Excessive expenditure on intergovernmental organization offices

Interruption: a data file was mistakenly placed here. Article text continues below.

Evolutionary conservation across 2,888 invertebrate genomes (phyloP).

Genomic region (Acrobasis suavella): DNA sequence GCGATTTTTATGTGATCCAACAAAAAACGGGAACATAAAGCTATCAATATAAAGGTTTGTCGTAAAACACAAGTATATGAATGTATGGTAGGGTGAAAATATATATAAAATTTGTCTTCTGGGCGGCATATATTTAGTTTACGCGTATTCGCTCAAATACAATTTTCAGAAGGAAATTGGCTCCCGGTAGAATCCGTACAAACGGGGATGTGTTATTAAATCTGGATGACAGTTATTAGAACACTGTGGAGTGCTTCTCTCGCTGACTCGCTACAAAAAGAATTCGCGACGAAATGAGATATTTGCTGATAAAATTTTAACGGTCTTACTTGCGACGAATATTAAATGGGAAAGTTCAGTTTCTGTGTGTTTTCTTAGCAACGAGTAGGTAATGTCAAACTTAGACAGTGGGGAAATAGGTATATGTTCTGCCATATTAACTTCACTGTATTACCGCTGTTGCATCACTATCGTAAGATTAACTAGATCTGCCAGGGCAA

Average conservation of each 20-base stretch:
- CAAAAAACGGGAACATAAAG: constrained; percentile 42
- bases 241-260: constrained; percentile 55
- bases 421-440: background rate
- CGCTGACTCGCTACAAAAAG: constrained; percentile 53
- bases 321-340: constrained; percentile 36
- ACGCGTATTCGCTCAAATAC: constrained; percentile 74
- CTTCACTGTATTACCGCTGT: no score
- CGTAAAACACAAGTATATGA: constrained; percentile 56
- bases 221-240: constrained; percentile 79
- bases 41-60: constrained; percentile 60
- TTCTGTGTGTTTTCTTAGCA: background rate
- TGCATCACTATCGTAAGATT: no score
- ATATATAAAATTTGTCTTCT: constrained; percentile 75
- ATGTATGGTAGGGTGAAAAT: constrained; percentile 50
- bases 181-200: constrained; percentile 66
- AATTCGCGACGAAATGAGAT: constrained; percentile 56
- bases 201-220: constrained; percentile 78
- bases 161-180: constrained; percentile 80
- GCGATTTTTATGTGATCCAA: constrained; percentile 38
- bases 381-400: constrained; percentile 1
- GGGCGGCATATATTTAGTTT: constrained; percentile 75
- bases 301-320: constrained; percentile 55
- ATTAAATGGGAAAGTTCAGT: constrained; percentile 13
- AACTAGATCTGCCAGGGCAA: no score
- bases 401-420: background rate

As the largest UN specialized agency, the FAO occupies a large building in Rome, employing more than 7,700 people in 1993. One third of its two-yearly budget of Â£860 million was spent in Rome. The USA and the UK withdrew from UNESCO when it was noted that 80% of the regular budget was spent on the head office in Paris. At the height of the famine in Ethiopia in 1984, when relief agencies were appealing desperately for funds, the UN set aside Â£54 million to build a regional office complex in Addis Ababa. By 1993 costs had risen to Â£70 million with an expected termination date of 1995. By the end of 1992, The European Bank for Reconstruction and Development had incurred expenses of $306 million since its founding in 1991 (including $84 million on its new London headquarters), while only disbursing $153 million in loans and investments. In 1994 European Parliament officials were accused of impropriety and mismanagement in relation to the contract for the new parliamentary complex in Brussels costing Â£800 million. An attempt was made to hide an agreement to almost double the contractor's profit margins. It was estimated that Â£70 million in excess payments had been avoided by special investigation of the arrangements. In 1994 it was estimated that the European Parliament cost Â£900,000 per year per member of that parliament compared to Â£200,000 per year per member of the House of Commons.
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